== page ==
Guest op-ed: LDS women need more opportunities, not more praise
Ever since its founding in 1830, The Church of Jesus Christ of Latter-day Saints has been exclusively governed by men, a phenomenon which by no means is exclusive to the LDS tradition. Local congregations are led by bishops, who are overseen by stake presidents, and General Authority Seventies have stewardship over stake presidents. Fifteen Apostles compose the Church’s top governing body and have final authority over its theological tenets, financial assets and top-down policy making.
In line with broader cultural patterns of American society, LDS teachings have relied upon a patriarchal order that domesticates women. The Church’s 1995 document called “The Family: A Proclamation to the World” outlines gender roles as follows:
“By divine design, fathers are to preside over their families in love and righteousness and are responsible to provide the necessities of life and protection for their families. Mothers are primarily responsible for the nurture of their children. In these sacred responsibilities, fathers and mothers are obligated to help one another as equal partners.”
Hundreds of General Conference addresses have similarly emphasized the “innate” nurturing and compassionate attributes of womanhood, praising women for their immeasurable impact on children, families and society. In fact, despite obvious power differentials between men and women in church leadership, LDS women are often framed as “spiritual and moral giants” who have profound gifts and abilities. For example, Elder D. Todd Christofferson said in a 2013 message entitled “The Moral Force of Women“:
“My plea to women and girls today is to protect and cultivate the moral force that is within you. Preserve that innate virtue and the unique gifts you bring with you into the world. Your intuition is to do good and to be good, and as you follow the Holy Spirit, your moral authority and influence will grow.”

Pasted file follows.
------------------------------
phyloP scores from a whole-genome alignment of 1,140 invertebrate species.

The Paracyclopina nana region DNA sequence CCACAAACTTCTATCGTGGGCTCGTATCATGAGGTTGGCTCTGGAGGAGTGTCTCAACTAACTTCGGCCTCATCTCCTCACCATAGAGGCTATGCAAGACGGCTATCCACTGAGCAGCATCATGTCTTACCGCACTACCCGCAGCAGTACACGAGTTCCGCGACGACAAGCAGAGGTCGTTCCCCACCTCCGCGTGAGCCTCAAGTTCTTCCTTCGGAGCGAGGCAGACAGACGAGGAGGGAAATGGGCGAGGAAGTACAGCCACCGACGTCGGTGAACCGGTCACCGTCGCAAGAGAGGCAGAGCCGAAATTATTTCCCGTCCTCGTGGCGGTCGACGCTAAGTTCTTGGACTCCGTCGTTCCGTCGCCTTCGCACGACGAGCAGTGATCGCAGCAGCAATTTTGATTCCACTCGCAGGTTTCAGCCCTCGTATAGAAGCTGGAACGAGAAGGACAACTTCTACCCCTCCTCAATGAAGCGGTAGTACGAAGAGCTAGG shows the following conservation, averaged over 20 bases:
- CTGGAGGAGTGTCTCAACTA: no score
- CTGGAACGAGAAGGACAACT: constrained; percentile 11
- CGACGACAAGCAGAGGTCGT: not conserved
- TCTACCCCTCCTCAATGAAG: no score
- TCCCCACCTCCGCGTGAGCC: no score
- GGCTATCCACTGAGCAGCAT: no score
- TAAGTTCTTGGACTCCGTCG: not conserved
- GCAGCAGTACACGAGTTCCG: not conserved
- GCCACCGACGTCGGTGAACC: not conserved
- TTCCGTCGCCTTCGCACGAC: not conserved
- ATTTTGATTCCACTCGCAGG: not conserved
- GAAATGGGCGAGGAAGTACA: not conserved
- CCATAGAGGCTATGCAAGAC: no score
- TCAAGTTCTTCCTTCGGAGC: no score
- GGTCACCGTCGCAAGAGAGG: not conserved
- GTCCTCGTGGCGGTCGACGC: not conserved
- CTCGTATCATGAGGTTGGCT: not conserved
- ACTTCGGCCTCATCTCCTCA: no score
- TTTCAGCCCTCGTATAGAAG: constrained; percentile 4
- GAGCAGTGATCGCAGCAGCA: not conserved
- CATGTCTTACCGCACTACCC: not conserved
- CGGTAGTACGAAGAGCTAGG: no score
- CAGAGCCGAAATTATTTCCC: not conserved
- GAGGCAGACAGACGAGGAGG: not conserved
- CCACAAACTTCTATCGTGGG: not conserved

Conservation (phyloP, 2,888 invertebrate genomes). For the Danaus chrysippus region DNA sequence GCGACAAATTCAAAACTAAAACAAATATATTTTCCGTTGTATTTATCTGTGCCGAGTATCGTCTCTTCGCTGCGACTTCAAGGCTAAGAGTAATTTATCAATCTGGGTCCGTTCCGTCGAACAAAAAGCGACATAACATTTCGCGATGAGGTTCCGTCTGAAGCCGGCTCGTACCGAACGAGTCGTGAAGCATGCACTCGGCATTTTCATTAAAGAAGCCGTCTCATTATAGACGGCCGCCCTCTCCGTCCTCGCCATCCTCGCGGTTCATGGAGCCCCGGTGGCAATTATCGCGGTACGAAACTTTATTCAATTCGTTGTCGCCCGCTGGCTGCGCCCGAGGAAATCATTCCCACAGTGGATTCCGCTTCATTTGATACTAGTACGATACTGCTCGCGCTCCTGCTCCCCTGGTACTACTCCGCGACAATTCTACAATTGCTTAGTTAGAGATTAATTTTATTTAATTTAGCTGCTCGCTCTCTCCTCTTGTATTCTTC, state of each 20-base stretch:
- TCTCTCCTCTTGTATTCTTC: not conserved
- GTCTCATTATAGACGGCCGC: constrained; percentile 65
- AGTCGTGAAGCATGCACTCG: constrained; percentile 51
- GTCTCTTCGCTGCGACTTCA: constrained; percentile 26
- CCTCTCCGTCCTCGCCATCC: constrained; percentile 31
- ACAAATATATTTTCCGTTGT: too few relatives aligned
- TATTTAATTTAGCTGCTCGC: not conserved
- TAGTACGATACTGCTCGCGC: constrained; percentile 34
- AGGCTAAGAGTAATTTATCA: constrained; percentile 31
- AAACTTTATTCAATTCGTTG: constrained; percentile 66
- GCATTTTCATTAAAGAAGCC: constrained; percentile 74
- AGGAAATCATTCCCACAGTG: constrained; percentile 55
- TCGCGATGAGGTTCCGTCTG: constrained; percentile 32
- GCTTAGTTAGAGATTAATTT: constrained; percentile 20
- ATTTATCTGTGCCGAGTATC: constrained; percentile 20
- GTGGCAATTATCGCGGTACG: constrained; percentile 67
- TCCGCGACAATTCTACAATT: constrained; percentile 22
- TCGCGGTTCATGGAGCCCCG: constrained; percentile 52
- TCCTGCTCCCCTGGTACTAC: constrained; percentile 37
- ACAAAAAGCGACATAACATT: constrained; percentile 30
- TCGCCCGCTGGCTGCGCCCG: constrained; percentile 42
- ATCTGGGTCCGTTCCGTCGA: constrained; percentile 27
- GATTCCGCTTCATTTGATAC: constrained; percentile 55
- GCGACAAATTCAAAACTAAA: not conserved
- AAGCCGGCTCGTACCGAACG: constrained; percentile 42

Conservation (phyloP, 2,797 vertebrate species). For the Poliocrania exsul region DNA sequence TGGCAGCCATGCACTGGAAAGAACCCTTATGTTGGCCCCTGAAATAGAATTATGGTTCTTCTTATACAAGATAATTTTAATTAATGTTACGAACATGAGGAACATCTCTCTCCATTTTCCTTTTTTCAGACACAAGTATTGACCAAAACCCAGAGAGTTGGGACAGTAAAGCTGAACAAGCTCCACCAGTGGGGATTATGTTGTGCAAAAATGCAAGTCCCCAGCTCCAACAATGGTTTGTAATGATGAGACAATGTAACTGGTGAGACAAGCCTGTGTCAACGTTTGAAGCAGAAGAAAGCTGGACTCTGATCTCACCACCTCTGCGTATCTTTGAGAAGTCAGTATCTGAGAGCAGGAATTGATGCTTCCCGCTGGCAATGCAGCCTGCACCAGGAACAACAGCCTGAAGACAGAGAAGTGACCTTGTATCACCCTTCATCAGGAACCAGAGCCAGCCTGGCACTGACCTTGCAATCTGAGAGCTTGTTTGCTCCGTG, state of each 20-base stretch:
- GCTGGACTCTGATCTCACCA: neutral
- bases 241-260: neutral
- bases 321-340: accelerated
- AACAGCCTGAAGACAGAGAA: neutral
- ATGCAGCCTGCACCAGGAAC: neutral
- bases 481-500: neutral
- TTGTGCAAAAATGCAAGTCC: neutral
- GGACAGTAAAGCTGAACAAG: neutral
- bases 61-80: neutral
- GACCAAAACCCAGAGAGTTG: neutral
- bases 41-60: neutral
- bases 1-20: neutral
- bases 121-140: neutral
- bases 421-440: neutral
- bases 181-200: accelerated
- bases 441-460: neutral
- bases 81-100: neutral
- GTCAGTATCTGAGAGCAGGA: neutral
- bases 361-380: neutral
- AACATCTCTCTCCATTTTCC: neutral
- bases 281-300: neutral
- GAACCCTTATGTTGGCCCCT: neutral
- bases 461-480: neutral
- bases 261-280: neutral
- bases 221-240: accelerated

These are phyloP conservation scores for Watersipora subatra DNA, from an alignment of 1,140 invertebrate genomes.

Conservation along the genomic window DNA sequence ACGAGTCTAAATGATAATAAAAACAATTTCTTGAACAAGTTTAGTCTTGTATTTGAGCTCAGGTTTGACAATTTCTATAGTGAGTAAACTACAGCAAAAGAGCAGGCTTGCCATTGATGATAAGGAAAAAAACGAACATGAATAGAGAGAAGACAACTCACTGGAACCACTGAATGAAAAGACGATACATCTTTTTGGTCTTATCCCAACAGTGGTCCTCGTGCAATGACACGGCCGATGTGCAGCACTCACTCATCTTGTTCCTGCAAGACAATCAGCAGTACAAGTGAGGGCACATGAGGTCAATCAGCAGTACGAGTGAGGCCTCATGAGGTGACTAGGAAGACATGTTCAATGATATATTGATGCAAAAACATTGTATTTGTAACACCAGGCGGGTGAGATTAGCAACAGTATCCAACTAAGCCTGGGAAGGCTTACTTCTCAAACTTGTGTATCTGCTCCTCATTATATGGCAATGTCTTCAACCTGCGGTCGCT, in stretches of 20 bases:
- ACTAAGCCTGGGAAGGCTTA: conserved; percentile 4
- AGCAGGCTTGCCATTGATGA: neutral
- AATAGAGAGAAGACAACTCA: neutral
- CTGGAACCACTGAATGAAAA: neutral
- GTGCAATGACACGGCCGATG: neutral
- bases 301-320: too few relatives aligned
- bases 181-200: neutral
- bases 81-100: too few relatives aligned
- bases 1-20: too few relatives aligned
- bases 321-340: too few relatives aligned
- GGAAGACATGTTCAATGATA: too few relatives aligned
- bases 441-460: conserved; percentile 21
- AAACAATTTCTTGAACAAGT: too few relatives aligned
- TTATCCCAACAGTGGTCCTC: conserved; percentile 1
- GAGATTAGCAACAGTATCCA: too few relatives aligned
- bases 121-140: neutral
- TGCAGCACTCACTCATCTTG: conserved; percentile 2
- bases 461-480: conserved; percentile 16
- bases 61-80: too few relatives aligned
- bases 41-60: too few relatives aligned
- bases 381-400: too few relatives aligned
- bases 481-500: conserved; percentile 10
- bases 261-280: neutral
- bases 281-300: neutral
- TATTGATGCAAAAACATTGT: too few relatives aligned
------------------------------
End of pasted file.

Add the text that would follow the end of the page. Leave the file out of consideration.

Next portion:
Elder Jeffrey R. Holland also said of women:
“Today I declare from this pulpit what has been said here before: that no love in mortality comes closer to approximating the pure love of Jesus Christ than the selfless love a devoted mother has for her child.”
In contrast to women, LDS men are frequently portrayed as hard-headed, prideful and even stupid. Many members of the Church can immediately recall a General Authority, bishop, or stake president giving a talk or testimony in which he vehemently praises his wife while simultaneously debasing himself. It is often said that “men need the priesthood to keep them in order,” while women do not because of their natural proclivity for benevolence. For example, President Russell M. Nelson declared in 2018 that “effective ministering efforts are enabled by the innate gifts of the sisters and by the incomparable power of the priesthood.” Sentiments like this, although gentle on the surface, hold in place structures that keep women out of church leadership. Ironically, the very attributes and abilities that are essential for priesthood leadership (i.e., love, discernment, sensitivity, kindness) are supposedly possessed in great measure by women, the very individuals that are barred from serving in those positions.